cipher within French Catholicism) had precipitated an second volume of Democracy in America. It may also be
assault on the Church by the state that effectively one of the reasons why, as Jardin demonstrates, its
accelerated the Revolution’s destruction of civil society, publication was not greeted with quite the same enthusiasm
enhanced the centralisation of state                                                 as the appearance of the first (pp.270-
power, and facilitated the emergence                                                 272). The second volume outlines in
of widespread popular support for                                                    detail Tocqueville’s fears about the
counter-revolution.                                                                  future path of democracy—messages
                                               Tocqueville was a liberal
     It is little wonder, then, that                                                 that many French liberals simply did
Tocqueville was stunned by the extent          quite unlike most French              not want to hear.
to which what Jardin calls ‘the               thinkers of that school and                   Given that Western civilisation
American civil sense’ was based on the                                               was apparently moving inexorably
religious spirit, which called for ‘pure
                                                far more akin to an Old              towards a greater equality of status,
morals and the performance of civic               Whig such as Burke.                Tocqueville claimed that this would
duties’ (p.153). While Tocqueville                                                   bring in its wake pressures for a
noted the occasional conflicts between                                               levelling of conditions. The danger,
the various denominations, he                                                        according to Tocqueville, was that
observed that the doctrinal differences were softened by a centralisation of state power was quite compatible with
moral culture that they held in common. In short, liberty egalitarianism as the former was often used to break down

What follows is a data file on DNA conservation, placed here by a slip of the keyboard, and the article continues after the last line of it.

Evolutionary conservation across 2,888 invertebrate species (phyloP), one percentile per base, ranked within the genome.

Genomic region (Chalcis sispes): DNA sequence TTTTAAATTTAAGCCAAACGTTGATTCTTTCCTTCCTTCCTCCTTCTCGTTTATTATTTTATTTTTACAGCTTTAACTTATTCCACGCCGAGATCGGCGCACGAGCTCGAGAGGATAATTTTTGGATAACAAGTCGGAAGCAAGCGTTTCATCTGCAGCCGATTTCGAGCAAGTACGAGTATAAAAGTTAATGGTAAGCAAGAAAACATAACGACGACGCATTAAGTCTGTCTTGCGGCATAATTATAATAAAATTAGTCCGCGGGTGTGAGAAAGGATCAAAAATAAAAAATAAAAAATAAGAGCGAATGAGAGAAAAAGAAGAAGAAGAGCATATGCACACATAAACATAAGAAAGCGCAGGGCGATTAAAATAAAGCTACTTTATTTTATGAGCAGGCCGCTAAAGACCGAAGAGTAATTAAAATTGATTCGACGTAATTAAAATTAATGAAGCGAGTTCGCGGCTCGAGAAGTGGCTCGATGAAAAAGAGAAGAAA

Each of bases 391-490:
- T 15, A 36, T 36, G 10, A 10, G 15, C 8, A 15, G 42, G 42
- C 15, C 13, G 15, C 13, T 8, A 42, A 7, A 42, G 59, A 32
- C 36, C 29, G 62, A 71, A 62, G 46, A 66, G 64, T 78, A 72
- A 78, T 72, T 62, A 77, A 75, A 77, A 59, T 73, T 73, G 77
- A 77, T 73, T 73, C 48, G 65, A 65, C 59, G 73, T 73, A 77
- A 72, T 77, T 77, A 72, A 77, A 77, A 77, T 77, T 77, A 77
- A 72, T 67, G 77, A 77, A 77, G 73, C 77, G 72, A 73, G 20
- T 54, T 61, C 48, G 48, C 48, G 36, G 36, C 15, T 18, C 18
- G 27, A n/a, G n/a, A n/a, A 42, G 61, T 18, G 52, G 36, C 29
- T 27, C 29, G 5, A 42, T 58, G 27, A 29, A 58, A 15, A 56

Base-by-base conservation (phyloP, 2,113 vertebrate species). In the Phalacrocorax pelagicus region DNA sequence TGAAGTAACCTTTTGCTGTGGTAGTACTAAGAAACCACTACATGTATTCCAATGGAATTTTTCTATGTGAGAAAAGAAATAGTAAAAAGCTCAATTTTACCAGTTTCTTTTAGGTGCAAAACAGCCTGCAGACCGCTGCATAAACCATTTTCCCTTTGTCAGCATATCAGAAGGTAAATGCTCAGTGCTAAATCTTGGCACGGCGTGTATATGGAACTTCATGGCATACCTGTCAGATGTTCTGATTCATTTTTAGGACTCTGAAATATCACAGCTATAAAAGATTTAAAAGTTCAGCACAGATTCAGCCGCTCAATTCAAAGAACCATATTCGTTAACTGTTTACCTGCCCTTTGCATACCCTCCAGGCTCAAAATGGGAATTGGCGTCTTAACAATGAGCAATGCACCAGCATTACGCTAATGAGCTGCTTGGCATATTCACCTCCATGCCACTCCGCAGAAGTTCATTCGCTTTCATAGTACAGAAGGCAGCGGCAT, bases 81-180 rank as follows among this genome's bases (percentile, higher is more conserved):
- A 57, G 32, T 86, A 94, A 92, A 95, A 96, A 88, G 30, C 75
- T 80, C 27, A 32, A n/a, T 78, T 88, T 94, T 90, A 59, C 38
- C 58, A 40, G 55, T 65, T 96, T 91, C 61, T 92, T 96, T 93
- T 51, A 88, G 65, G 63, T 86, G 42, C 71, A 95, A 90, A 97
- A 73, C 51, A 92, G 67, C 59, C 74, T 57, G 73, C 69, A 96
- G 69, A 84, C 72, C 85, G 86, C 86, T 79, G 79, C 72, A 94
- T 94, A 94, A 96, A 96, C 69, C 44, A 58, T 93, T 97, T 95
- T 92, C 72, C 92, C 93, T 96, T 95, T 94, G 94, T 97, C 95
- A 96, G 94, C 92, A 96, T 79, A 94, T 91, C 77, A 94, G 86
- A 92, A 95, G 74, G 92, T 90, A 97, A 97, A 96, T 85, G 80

and religion were partners in the American polity, with obstacles to the latter. This happened in France during the
neither perceived as being able to do without the other. Revolution. The result was, as Burke predicted in his
Religion provided American citizens with the moral habits Reflections on the Revolution in France (1791), military
necessary for maintenance of rule of law and affirmed the dictatorship.
essential equality in dignity of all people. Liberty was           Looking ahead, however, Tocqueville suggested that
regarded by the churches as providing people with even if state-facilitated egalitarianism accelerated a
encouragement to use their talents and the opportunity to transition from an aristocratic society to democratic
open their minds.                                              arrangements, the price would be the undermining of local


                                                                                      Autumn 2000                       45
IN THE SHADOW O. THE REIGN O. TERROR


autonomy and free associations. These traditions and          membership of the Society for Christian Morality, in
groupings sometimes underpinned various social and            which this Catholic aristocrat regularly conversed with
economic inequalities, but Tocqueville maintained that        Protestant bourgeoisie such as Benjamin Constant, testifies
they had proved essential in the United States for preserving to his ceaseless effort throughout this period to diminish
freedom, while simultaneously maintaining order and           the Church’s suspicions of secular democracy while stripping
limiting state power. In an egalitarian, democratic but       French liberalism of its anti-religious tendencies.
atomised society, Tocqueville believed                                                       The focus, however, of
that people would not turn to each                                                    Tocqueville’s parliamentary career was
other to meet their needs through free                                                his effort to create a grouping in the
exchange, civic association and the                                                   Chamber that accepted democracy
pursuit of what Tocqueville called ‘self-       Tocqueville considered                but which did not accept the
interest rightly understood’. Instead,             culture rather than                centralisation of power. The key to
they would look to an omnipotent                  economics, as Marx                  achieving this end, Tocqueville
state, which would remove in a                                                        believed, was to initiate the French
paternal-like manner all the trouble of      would have us believe, to                into self-government at all levels, and
thinking and acting for oneself. The             be the primary key to                gradually create the moral habits and